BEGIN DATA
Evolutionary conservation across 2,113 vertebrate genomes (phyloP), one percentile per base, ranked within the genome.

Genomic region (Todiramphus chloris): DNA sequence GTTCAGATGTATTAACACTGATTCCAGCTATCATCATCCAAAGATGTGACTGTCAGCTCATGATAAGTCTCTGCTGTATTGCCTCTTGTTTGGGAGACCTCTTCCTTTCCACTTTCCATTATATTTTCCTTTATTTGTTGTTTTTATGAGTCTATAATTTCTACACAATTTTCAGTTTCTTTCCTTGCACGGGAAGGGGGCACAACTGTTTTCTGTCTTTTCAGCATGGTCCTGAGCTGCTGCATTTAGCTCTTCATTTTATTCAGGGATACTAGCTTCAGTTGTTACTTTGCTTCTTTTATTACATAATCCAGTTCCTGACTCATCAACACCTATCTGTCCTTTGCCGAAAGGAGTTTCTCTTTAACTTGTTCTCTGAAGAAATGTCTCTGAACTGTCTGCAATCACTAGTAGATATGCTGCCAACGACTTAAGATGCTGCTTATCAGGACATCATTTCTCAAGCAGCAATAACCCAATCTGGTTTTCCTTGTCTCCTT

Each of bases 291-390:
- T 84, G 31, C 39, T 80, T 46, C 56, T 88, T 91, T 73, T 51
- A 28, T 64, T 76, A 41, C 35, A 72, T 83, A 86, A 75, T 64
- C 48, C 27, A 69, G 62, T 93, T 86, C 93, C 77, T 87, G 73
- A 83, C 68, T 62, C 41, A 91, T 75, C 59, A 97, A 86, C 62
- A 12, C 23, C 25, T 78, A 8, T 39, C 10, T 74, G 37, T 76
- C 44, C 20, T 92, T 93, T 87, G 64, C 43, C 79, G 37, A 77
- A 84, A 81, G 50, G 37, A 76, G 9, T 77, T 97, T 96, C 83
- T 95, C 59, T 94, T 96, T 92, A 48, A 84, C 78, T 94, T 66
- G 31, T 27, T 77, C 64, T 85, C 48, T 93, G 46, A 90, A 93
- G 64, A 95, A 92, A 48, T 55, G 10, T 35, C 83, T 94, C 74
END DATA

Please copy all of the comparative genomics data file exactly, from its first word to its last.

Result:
Evolutionary conservation across 2,113 vertebrate genomes (phyloP), one percentile per base, ranked within the genome.

Genomic region (Todiramphus chloris): DNA sequence GTTCAGATGTATTAACACTGATTCCAGCTATCATCATCCAAAGATGTGACTGTCAGCTCATGATAAGTCTCTGCTGTATTGCCTCTTGTTTGGGAGACCTCTTCCTTTCCACTTTCCATTATATTTTCCTTTATTTGTTGTTTTTATGAGTCTATAATTTCTACACAATTTTCAGTTTCTTTCCTTGCACGGGAAGGGGGCACAACTGTTTTCTGTCTTTTCAGCATGGTCCTGAGCTGCTGCATTTAGCTCTTCATTTTATTCAGGGATACTAGCTTCAGTTGTTACTTTGCTTCTTTTATTACATAATCCAGTTCCTGACTCATCAACACCTATCTGTCCTTTGCCGAAAGGAGTTTCTCTTTAACTTGTTCTCTGAAGAAATGTCTCTGAACTGTCTGCAATCACTAGTAGATATGCTGCCAACGACTTAAGATGCTGCTTATCAGGACATCATTTCTCAAGCAGCAATAACCCAATCTGGTTTTCCTTGTCTCCTT

Each of bases 291-390:
- T 84, G 31, C 39, T 80, T 46, C 56, T 88, T 91, T 73, T 51
- A 28, T 64, T 76, A 41, C 35, A 72, T 83, A 86, A 75, T 64
- C 48, C 27, A 69, G 62, T 93, T 86, C 93, C 77, T 87, G 73
- A 83, C 68, T 62, C 41, A 91, T 75, C 59, A 97, A 86, C 62
- A 12, C 23, C 25, T 78, A 8, T 39, C 10, T 74, G 37, T 76
- C 44, C 20, T 92, T 93, T 87, G 64, C 43, C 79, G 37, A 77
- A 84, A 81, G 50, G 37, A 76, G 9, T 77, T 97, T 96, C 83
- T 95, C 59, T 94, T 96, T 92, A 48, A 84, C 78, T 94, T 66
- G 31, T 27, T 77, C 64, T 85, C 48, T 93, G 46, A 90, A 93
- G 64, A 95, A 92, A 48, T 55, G 10, T 35, C 83, T 94, C 74